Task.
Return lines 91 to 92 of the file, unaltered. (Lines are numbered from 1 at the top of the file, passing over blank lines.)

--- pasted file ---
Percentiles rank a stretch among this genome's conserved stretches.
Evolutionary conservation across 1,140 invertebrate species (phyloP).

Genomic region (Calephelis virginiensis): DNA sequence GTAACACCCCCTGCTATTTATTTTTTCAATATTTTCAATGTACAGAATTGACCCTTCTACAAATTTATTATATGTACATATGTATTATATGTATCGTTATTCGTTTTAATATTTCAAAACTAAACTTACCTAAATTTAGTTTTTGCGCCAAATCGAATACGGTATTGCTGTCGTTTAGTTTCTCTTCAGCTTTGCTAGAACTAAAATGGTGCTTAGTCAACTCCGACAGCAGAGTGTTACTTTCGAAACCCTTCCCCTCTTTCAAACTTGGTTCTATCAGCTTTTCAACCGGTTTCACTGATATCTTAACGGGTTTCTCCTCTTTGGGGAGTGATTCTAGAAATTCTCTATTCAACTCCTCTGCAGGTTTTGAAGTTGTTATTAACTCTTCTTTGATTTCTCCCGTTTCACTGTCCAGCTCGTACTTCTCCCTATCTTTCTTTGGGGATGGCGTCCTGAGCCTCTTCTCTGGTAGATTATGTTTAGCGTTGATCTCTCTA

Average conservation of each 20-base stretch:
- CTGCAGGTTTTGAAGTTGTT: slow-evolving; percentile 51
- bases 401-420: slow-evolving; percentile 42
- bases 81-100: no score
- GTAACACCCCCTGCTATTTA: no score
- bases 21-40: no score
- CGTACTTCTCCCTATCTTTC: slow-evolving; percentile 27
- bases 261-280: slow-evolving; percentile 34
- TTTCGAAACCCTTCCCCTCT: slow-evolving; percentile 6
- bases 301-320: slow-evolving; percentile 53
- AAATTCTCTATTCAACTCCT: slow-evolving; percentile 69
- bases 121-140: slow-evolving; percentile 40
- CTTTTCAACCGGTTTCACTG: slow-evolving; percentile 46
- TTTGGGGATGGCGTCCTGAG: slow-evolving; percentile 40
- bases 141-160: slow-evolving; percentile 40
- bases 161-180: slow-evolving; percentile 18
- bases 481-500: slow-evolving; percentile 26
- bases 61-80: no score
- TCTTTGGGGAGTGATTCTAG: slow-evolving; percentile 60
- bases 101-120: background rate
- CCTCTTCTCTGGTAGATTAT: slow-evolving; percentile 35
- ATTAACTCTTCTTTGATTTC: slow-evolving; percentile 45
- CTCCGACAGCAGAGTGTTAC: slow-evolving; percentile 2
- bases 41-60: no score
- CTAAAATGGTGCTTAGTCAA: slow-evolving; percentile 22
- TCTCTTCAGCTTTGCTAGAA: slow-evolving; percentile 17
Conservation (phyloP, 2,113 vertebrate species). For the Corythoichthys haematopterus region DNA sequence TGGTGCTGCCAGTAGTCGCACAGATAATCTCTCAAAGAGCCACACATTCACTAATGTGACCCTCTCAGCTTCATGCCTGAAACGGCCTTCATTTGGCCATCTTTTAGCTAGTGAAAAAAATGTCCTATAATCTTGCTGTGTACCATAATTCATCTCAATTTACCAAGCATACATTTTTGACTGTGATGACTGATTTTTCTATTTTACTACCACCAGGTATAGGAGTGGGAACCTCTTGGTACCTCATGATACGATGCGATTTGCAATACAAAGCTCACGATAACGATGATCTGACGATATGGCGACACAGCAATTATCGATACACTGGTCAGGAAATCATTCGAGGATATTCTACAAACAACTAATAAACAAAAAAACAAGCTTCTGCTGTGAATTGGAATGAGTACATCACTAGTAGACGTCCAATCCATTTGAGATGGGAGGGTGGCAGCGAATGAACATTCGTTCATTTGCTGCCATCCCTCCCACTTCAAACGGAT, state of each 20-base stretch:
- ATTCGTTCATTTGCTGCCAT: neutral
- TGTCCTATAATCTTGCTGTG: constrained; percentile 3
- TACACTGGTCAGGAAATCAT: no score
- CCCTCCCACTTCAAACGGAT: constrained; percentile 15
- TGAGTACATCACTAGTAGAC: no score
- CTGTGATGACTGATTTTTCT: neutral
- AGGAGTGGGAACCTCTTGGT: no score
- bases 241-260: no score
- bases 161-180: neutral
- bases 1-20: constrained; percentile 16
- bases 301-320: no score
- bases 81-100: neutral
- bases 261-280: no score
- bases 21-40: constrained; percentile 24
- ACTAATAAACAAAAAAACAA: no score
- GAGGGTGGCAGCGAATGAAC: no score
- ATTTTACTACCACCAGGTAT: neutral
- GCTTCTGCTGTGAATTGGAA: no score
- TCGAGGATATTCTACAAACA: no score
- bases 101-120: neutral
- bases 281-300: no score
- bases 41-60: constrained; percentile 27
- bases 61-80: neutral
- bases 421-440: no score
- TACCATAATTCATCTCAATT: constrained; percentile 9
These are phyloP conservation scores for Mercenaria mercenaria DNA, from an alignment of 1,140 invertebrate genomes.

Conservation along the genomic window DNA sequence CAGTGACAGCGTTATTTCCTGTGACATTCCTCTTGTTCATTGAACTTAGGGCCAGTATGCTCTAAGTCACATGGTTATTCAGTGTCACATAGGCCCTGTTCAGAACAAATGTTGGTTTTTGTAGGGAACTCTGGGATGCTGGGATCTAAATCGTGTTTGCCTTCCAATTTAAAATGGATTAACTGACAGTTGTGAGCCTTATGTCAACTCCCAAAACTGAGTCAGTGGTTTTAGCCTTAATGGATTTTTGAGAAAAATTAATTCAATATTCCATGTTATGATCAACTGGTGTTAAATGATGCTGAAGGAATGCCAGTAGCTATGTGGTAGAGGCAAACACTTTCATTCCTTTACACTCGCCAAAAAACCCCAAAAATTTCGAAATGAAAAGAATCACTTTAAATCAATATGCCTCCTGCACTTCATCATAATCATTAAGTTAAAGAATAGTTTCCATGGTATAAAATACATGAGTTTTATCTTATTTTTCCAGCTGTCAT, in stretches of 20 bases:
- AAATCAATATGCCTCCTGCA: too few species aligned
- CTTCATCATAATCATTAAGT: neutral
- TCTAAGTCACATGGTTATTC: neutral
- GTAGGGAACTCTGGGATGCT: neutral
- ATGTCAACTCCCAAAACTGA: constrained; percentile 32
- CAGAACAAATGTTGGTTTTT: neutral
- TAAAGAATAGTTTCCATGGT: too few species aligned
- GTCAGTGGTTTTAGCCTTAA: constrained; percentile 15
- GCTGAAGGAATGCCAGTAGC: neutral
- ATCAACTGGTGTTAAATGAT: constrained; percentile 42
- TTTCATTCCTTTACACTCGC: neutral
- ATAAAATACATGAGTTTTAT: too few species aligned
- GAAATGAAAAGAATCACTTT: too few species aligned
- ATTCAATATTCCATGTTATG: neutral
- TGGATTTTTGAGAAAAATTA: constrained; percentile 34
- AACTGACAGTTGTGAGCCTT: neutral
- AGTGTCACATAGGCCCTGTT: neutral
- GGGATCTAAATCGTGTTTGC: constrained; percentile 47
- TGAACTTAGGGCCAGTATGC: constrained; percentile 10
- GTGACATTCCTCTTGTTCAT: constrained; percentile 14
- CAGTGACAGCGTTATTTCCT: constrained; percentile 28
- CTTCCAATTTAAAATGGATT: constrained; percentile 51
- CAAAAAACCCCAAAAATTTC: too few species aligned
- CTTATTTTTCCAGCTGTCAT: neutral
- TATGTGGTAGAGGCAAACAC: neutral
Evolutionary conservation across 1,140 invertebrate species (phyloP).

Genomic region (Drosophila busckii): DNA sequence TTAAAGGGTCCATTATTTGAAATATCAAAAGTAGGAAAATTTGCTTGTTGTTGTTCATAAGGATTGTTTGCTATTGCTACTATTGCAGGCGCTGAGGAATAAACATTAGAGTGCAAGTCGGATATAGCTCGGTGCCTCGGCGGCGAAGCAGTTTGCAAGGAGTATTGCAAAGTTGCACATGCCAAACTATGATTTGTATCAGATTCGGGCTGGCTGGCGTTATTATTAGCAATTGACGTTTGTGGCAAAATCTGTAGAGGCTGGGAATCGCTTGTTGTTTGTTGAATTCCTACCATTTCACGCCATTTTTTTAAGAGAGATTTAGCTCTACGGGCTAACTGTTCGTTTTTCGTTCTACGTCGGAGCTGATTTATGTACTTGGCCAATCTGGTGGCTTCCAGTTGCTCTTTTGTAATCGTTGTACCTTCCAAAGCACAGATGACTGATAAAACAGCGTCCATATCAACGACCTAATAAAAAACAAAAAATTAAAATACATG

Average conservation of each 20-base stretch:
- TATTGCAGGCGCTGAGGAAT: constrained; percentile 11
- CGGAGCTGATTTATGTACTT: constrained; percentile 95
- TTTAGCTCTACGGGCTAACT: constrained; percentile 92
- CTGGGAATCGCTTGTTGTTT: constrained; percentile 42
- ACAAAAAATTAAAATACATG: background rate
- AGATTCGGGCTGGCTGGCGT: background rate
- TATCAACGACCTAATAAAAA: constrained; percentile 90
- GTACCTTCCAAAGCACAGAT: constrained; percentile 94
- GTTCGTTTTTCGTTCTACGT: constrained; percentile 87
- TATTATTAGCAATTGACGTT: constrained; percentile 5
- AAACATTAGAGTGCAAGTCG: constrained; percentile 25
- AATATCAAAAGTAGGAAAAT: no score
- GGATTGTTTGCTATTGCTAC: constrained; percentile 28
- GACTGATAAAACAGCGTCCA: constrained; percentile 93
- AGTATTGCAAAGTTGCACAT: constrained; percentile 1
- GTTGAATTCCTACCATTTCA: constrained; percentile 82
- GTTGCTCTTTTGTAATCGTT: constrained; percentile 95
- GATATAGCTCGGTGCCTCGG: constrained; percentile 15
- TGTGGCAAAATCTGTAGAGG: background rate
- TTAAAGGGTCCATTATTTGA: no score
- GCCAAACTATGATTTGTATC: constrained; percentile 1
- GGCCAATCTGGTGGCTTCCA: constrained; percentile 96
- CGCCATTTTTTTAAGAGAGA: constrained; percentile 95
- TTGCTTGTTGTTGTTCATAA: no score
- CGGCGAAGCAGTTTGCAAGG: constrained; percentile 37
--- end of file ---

- AGATTCGGGCTGGCTGGCGT: background rate
- TATCAACGACCTAATAAAAA: constrained; percentile 90